She scowled. “This isn’t right.”
No, it’s not. He fought against the anger welling in his chest. “Justice will be served. Have faith. And patience.”
“It’s never a good sign when you’re the one telling me to be patient.”
“Just taking turns, my love. We’ll get through this like we have everything else.”
“Meanwhile, an assassin is running loose.”
“Attempted assassin,” he said. “Right now, I’m more concerned about whoever put him up to it—whether it was Celine or someone else.”
Saera scowled. “Monsari is obviously involved. But was it a temporary collaboration of convenience, or is it part of a longer-term strategy?”
“Given how things tend to go for us, I suspect this was a tiny piece of a much bigger scheme.”
“To what end?”
Wil shook his head. “I’m not sure, but it was all a setup, Saera. They wanted me to read their minds—I could feel it. And it would have been so easy to get all the answers, but this bomaxed code of ethics is here to keep us from becoming the monsters people like Celine think we are. I would never give into that trap.”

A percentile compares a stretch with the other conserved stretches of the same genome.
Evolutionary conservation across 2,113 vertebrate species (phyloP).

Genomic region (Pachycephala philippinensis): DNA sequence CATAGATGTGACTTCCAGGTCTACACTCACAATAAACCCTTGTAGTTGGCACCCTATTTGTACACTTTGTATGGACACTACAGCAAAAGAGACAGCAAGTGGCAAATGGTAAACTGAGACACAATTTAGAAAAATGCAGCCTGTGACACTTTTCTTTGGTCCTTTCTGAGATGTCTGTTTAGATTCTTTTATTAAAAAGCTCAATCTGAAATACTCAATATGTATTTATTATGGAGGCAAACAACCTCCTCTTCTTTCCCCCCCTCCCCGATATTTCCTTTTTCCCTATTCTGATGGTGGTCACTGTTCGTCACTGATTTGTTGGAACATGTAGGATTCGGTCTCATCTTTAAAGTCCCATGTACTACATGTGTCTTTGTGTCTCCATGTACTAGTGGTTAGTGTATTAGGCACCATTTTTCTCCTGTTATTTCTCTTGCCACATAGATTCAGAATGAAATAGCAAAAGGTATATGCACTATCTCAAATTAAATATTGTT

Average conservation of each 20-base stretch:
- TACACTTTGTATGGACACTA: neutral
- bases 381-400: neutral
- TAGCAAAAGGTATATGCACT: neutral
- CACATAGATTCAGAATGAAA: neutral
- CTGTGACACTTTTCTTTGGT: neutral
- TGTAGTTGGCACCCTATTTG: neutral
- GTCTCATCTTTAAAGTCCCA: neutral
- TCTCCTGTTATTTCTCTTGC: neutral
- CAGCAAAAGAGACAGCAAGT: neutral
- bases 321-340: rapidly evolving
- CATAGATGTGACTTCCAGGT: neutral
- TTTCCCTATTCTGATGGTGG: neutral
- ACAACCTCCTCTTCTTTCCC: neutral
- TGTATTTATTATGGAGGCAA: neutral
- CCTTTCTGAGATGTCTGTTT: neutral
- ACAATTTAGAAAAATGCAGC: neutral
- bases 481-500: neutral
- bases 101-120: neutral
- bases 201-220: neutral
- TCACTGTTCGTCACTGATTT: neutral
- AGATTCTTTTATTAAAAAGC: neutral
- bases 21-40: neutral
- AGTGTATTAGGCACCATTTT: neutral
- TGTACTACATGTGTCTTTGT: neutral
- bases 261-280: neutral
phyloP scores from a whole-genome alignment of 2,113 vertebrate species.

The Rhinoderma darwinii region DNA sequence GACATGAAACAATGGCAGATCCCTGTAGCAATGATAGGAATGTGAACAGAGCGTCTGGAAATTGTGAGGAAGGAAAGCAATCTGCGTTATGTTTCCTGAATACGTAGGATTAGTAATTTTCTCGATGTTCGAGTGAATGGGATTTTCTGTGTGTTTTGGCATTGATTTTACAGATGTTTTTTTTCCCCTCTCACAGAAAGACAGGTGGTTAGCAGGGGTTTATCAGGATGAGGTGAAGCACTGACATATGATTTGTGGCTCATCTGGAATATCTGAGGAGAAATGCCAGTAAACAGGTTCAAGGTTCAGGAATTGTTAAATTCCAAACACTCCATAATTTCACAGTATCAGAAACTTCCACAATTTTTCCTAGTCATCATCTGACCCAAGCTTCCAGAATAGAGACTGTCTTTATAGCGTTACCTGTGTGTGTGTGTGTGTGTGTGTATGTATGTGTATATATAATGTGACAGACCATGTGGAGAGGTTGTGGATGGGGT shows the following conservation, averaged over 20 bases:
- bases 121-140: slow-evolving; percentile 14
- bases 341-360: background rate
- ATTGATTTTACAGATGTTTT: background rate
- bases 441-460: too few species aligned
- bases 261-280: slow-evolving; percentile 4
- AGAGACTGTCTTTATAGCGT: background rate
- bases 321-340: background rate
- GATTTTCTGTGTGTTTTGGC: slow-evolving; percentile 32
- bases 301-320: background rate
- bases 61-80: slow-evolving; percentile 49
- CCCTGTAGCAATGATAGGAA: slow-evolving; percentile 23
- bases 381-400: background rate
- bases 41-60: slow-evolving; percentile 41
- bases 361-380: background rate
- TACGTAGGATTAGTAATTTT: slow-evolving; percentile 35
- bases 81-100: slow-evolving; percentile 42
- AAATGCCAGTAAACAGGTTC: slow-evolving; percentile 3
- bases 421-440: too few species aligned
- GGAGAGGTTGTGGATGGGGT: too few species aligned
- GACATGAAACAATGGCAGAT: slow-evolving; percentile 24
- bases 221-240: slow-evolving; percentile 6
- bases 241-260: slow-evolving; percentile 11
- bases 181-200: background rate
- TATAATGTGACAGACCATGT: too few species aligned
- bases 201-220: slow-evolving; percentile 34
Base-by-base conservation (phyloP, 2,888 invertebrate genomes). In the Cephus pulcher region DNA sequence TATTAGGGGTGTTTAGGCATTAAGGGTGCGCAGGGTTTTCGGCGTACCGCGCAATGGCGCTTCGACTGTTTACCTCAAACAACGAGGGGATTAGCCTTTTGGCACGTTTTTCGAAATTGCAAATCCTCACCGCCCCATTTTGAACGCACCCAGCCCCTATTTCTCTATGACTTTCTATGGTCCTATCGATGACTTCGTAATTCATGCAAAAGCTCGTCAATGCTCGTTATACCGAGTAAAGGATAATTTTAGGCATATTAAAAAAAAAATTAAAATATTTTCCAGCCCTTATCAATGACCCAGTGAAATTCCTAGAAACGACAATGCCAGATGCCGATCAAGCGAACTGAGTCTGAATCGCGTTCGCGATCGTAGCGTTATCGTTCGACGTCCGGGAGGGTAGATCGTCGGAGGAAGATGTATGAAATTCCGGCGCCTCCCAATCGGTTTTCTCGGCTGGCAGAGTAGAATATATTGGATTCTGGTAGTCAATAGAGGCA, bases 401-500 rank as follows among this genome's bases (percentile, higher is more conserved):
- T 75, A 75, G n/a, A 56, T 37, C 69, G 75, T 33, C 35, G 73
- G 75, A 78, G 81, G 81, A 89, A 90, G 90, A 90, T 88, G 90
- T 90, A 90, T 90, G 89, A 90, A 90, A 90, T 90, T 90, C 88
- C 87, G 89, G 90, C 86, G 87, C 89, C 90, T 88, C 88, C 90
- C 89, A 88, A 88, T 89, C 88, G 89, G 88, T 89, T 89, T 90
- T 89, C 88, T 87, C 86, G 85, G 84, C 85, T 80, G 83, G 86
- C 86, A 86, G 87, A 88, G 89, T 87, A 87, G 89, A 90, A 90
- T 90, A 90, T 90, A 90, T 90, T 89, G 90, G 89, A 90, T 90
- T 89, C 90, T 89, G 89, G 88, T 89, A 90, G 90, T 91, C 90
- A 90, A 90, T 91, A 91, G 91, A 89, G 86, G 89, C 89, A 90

“I trust you, more than anyone, to respect those lines.”
“I can’t think of another reason why they would have reacted the way they did. They had to have known I would be able to identify and deflect a single blast like that. It was intended to piss me off, not hurt me.”
“And shows they don’t know me well at all.”
She nodded. “Even if you had gleaned information, anything you learned via surreptitious telepathy wouldn’t be considered proof outside our immediate circle.”
“To have a solid lead, though…” He sighed. “But we can’t go down that path.”
“No. And we also can’t waver. This event underscores that we’re up against powerful adversaries.”
“Our options are becoming more constrained.”
“Though new opportunities may yet open,” Saera replied. “I’m anxious to see where Raena’s investigation into Earth leads. There’s mounting evidence that there’s something significant on the planet.”
“I don’t want to get my hopes up.”
“Me either. We still need to figure out a production strategy for the Erebus power core; that single item can do more for us than anything else—and I’m now doubly eager to no longer be reliant on Monsari and MPS.”
Wil nodded. “I agree wholeheartedly.”
“It’s time to take another tactic. The right strategic manufacturing partner would send a strong message.”
“What are you thinking?” Wil asked.
“One option is to keep it in-house within the TSS, but that goes against our mandate to be a neutral party.”
“We can’t cross that line.”